- Worked example: convergent geometric series
- Worked example: divergent geometric series
- Infinite geometric series
- Infinite geometric series word problem: bouncing ball
- Infinite geometric series word problem: repeating decimal
- Proof of infinite geometric series formula
- Convergent & divergent geometric series (with manipulation)
Sal looks at examples of three infinite geometric series and determines if each of them converges or diverges. To do that, he needs to manipulate the expressions to find the common ratio. Created by Sal Khan.
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- does a sequence have to converge if n approaches infinity if it's series converges or are they mutually exclusive?(6 votes)
- They can both converge or both diverge or the sequence can converge while the series diverge.
For example, the sequence as n→∞ of n^(1/n) converges to 1 . However, the series
∑ n=1 to ∞ n^(1/n) diverges toward infinity.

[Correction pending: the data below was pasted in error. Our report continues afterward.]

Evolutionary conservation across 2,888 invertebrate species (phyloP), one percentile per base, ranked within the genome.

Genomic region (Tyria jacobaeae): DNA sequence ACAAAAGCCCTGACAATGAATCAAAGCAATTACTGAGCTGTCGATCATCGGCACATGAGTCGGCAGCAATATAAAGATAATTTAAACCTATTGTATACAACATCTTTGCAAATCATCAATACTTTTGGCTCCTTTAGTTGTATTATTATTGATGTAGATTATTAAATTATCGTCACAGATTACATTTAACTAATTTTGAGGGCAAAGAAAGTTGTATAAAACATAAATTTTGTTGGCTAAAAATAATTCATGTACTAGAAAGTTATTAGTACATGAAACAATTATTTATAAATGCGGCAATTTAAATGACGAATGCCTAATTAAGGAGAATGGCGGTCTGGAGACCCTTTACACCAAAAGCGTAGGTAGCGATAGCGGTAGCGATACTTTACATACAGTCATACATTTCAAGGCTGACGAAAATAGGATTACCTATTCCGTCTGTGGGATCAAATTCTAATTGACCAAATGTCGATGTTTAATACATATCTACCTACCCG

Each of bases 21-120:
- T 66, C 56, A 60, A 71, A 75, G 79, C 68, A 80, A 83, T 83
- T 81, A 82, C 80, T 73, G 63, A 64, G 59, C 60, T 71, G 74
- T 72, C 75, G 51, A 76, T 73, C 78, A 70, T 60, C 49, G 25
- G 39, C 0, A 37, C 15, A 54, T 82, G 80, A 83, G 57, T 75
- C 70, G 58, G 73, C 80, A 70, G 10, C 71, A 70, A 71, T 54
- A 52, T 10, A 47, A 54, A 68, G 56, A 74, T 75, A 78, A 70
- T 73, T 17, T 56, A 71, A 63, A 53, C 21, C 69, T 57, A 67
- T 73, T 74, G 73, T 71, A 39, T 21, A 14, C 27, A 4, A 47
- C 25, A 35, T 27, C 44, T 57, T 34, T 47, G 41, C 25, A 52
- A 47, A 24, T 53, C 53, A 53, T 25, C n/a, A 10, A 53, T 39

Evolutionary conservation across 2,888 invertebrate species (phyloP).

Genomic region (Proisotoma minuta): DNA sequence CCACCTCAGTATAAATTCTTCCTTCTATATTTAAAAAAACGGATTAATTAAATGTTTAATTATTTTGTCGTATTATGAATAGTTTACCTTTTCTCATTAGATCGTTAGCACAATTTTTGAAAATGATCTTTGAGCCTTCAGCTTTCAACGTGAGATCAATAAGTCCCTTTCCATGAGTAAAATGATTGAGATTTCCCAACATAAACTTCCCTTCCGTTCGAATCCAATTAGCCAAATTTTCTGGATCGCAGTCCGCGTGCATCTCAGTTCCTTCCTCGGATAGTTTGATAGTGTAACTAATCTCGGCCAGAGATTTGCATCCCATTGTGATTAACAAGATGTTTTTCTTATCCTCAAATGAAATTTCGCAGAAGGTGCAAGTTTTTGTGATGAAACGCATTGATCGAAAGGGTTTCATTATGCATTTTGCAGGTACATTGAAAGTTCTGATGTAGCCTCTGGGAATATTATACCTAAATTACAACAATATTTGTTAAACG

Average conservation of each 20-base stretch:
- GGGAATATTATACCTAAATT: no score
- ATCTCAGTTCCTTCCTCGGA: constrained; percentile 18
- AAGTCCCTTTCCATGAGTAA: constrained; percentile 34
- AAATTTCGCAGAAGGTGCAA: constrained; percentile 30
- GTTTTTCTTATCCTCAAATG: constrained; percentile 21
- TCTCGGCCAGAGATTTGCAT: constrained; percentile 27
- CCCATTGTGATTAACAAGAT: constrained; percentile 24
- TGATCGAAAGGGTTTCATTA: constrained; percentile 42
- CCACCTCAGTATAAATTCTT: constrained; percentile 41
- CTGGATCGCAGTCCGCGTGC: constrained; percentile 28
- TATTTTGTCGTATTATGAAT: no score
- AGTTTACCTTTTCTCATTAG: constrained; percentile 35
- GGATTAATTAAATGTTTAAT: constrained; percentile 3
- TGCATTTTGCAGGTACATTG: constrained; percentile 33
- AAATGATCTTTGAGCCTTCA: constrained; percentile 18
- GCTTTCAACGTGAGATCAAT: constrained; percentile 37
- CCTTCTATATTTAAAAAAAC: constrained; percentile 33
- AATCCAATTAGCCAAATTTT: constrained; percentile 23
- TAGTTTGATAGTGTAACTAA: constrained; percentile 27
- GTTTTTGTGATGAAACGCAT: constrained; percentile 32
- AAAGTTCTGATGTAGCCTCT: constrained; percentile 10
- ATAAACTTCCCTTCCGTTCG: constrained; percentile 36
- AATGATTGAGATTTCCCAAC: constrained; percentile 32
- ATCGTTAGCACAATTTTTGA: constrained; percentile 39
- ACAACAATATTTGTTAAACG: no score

As far as I know, and I might be wrong about this (but I am fairly sure) that a sequence must converge in order for its series to converge (though the series is not certain to converge just because the sequence converges). So, yes, IF a series converges as n→∞, then its corresponding sequence must also converge.(5 votes)
- How do we find what the value converges to?(3 votes)
- @Arsenio Trucco note that that formula will only work for some rⁿ when n starts as zero. The sum from n=0 to infinity of a series is not always the same as the sum from n=5 to infinity of that series, because the first few terms are not counted towards the sum. You can compensate for this by using the proof in previous videos to discover that given that n starts at a constant b, Sn-rSn=ar^b, so Sn = (ar^b)/(1-r). This edited formula works for n=0 too, because ar^0 is just a, like the previous formula(4 votes)
- Could someone tell me what is the difference between a series and a sequence ?(2 votes)
- A sequence is a list of numbers in a specific order. A series is the result of adding the terms of a sequence.(5 votes)
- from3:47to3:56how did he move from 2^(n)/3^(n)3^(-1) to 3* 2^(n)/3^(n) ? Did he just multiply by 3 to cancel the 3^(-1) ?(4 votes)